Like many of us, Erika M. Anderson escaped her early 20s alive, but just barely. The harrowing and spectacular Past Life Martyred Saints, which she recorded under the name EMA, is her recollection of the years spent in that post-collegiate daze of faux-grandiosity and encroaching panic that amounts to a Petri dish for terrible life decisions. Anderson takes rueful, angry stock of several such decisions over the course of the album's nine songs. As such, it falls into a rich rock 'n' roll tradition: the Bohemian Squalor Survival Report.
Like the Liz Phair of Exile In Guyville or the Elliott Smith of Either/Or, Anderson comes to us sounding as if she had dragged herself, gasping and on bloodied elbows, away from the big city — in her case, L.A. — that nearly blotted out her soul. She sings with Phair's flat tone and scorched-earth honesty, and Smith's quietly trembling rage, over messy blobs of electric guitar and wispy implications of drums. She hints at body mortification on "Marked" ("My arms, they are see-through plastic/ They are secret bloodless skinless mass"), and then snarls it outright on "Butterfly Knife": "You were a goth in high school/ You've gone and fucked your arms up/ You always talked about it/ They thought you'd never do it." Anderson has a bone-chilling gift for crystallizing her song's messages into one indelible phrase and burying them at the base of your brain. On "Butterfly Knife," she coos, "20 kisses with a butterfly knife." On "Marked," she moans, frighteningly, "I wish that every time he touched me left a mark."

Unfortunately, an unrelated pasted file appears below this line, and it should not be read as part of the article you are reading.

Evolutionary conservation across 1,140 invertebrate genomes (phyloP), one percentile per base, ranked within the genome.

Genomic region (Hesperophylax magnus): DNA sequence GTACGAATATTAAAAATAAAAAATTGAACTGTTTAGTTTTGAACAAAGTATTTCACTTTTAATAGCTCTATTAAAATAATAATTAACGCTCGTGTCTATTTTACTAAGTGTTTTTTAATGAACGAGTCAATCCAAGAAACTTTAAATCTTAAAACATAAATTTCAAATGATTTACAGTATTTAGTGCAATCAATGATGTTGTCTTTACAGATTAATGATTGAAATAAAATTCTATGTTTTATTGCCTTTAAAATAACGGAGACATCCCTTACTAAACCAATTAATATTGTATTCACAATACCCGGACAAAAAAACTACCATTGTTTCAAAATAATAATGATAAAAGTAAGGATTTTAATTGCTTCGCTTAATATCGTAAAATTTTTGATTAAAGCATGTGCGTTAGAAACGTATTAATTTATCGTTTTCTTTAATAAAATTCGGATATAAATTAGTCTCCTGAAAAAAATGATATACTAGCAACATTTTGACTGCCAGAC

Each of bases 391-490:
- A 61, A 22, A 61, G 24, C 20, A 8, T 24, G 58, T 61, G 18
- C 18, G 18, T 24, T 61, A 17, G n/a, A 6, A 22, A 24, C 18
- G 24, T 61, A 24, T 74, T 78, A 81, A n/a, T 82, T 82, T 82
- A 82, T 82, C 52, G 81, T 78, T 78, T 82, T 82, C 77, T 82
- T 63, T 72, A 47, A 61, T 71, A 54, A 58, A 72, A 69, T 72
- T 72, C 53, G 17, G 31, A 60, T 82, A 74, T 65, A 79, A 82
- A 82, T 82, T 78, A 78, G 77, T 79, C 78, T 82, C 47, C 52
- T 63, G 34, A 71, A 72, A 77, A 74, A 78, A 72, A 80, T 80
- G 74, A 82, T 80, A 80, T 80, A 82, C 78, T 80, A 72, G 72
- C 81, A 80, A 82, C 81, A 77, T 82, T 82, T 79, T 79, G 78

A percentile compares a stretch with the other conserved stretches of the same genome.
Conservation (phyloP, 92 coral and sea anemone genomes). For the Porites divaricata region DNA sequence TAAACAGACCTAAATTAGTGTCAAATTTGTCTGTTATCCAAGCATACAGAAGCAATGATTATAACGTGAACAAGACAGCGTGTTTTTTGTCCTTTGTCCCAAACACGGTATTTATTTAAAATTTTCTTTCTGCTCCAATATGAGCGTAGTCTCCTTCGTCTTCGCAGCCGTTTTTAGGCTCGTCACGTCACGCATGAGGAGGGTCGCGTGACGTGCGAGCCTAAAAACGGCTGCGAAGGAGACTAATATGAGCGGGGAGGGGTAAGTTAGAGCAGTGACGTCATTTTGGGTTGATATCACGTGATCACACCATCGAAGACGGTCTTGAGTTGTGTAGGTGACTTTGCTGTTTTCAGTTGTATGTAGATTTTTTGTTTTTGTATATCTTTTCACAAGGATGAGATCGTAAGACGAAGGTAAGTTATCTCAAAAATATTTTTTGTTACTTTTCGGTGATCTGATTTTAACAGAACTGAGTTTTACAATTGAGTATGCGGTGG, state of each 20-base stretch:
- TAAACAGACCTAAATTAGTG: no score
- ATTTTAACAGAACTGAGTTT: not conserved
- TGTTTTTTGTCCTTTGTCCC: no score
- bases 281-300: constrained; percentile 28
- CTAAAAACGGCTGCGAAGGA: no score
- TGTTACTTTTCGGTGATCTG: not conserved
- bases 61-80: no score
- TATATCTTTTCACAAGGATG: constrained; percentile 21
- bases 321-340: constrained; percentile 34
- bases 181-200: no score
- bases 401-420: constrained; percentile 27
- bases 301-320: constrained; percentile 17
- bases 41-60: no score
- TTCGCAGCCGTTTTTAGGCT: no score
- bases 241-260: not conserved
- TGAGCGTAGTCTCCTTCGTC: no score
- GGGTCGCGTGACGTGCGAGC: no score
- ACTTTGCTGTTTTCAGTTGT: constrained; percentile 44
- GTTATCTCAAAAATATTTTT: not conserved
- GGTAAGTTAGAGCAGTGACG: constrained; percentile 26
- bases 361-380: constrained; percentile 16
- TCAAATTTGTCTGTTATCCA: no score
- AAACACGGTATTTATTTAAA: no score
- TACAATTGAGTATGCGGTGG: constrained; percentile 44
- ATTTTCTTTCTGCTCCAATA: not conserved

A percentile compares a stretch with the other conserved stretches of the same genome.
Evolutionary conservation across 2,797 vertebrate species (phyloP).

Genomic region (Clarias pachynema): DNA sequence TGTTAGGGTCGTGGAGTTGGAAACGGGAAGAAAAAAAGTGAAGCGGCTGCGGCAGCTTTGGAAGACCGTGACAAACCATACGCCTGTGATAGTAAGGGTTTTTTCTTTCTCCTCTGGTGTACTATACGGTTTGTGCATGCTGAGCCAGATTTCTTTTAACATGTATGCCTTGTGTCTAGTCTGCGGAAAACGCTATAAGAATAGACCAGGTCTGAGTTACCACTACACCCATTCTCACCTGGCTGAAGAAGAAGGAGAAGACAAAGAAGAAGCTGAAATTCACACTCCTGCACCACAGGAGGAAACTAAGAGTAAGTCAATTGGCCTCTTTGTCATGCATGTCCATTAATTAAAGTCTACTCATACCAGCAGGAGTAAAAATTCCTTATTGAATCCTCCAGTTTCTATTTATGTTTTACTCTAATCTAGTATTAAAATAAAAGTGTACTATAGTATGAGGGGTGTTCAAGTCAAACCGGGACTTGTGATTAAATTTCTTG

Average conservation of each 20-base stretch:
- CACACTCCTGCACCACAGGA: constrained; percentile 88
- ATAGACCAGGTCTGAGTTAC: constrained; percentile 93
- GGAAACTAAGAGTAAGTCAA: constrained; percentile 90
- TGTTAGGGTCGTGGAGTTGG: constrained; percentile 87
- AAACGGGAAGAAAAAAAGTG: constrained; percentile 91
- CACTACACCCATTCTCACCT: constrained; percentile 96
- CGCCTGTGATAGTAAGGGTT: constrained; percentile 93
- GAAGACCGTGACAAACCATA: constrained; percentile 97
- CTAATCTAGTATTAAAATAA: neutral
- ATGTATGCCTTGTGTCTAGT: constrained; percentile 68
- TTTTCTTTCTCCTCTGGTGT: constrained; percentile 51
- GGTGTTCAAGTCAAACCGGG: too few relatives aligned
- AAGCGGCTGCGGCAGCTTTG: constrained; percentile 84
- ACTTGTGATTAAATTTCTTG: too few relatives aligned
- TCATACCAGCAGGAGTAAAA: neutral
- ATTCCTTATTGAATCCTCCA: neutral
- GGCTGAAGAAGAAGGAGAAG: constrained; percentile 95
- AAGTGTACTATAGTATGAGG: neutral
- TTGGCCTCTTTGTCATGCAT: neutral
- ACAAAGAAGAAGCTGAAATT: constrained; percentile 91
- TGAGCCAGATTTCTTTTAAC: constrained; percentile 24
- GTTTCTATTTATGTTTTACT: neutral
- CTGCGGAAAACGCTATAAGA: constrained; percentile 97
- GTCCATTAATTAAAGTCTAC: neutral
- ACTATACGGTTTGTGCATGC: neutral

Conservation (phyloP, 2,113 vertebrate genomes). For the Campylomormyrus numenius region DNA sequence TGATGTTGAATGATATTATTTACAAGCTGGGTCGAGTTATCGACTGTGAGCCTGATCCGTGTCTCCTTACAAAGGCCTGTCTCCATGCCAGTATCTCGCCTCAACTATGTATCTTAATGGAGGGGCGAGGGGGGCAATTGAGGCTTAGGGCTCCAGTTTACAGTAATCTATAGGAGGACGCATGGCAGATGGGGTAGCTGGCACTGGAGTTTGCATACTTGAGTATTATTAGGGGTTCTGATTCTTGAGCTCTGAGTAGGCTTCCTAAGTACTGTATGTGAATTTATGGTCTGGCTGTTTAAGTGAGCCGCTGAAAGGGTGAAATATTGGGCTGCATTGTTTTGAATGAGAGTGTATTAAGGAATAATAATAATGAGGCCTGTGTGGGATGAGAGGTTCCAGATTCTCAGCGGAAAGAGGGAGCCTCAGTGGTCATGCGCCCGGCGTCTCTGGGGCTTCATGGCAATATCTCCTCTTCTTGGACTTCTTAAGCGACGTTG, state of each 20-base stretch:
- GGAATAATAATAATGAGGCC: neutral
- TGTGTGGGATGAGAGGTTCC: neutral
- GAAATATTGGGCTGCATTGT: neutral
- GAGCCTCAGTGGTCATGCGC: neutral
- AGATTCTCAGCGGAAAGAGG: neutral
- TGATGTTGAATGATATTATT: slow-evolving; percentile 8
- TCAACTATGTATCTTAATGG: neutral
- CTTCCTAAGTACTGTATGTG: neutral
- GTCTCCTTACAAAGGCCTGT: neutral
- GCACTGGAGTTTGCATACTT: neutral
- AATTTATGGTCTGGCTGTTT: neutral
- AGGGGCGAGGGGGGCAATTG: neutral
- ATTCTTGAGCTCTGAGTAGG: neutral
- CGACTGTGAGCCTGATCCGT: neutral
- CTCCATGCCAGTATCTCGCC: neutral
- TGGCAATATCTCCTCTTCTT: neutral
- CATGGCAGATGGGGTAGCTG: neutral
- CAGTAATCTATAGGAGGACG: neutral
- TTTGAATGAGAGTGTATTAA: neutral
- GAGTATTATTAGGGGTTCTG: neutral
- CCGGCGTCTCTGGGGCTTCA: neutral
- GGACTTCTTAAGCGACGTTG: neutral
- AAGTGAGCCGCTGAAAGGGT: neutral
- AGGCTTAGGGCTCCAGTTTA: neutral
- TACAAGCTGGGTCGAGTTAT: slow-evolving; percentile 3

Past Life Martyred Saints isn't just a gothic house of horrors, however. Anderson can be incisively funny: The immortal opening couplet "Fuck California/ You made me boring" belongs in the great rock pantheon of SoCal kiss-offs. There are moments of furtive sweetness, too: "If this time through/ We don't get it right/ I'll come back to you/ In another life" goes the nursery-rhyme chorus of "Anteroom." The record is bathed in warm echo, making it perversely comforting to bask, or wallow in. It uncannily resembles the headspace Anderson depicts — a life period both devoid of and fraught with meaning, somehow simultaneously aimless and volatile. And one that continues to inspire enduring works of art.